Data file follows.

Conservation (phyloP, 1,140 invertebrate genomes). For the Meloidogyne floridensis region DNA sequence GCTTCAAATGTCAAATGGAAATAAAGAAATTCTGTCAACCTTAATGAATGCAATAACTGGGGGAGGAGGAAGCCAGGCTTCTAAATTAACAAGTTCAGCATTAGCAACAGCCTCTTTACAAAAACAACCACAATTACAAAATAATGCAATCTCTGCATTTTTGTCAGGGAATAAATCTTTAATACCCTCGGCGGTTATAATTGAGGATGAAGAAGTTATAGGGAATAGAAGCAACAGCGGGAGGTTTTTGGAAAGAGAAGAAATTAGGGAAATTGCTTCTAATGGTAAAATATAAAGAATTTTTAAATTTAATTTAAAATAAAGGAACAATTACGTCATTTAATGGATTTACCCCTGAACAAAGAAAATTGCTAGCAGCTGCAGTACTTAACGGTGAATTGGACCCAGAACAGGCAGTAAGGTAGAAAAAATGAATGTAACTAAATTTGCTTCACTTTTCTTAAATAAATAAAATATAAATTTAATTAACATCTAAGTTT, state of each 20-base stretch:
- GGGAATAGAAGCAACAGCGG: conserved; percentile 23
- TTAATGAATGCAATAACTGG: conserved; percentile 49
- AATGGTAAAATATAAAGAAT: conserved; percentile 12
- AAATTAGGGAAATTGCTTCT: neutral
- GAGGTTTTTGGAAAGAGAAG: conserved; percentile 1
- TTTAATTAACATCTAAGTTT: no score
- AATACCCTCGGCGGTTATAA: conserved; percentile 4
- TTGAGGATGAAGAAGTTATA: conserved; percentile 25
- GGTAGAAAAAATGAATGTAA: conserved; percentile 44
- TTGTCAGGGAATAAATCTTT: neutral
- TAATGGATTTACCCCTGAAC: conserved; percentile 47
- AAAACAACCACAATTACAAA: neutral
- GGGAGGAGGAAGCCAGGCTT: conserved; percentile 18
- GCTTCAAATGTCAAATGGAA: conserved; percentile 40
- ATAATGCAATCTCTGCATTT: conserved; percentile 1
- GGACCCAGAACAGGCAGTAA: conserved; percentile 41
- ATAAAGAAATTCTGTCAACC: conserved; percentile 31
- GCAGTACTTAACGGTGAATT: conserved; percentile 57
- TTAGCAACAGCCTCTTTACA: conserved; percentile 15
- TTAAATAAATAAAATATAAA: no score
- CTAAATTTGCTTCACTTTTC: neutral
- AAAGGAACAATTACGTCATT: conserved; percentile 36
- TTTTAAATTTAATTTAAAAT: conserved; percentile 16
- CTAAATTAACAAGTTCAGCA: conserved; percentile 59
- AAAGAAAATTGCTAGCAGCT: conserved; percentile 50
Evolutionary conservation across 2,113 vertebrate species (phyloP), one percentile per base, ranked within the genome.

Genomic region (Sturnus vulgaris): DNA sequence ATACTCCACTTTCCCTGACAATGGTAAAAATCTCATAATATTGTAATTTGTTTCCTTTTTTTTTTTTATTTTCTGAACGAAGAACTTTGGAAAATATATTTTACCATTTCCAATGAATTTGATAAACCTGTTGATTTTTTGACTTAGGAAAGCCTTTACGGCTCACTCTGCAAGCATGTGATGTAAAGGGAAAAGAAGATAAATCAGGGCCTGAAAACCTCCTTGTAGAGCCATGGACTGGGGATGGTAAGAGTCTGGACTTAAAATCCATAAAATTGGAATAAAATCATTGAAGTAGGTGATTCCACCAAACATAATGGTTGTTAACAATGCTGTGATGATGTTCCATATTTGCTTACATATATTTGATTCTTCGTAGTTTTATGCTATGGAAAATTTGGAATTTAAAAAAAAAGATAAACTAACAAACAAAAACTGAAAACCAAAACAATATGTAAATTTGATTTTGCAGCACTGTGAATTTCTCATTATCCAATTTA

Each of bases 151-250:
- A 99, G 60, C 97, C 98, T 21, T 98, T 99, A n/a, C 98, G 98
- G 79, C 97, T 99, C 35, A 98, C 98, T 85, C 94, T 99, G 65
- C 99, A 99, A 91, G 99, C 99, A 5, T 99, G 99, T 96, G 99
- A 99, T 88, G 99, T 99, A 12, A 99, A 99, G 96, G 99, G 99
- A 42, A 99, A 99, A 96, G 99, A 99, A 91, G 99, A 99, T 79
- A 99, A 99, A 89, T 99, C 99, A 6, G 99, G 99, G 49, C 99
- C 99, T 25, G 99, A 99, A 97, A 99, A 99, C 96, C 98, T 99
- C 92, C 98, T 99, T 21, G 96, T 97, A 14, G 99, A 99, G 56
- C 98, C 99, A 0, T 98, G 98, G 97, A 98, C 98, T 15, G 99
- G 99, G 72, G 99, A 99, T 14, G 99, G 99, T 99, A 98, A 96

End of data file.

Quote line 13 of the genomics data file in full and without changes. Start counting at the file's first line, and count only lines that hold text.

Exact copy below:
- AAAACAACCACAATTACAAA: neutral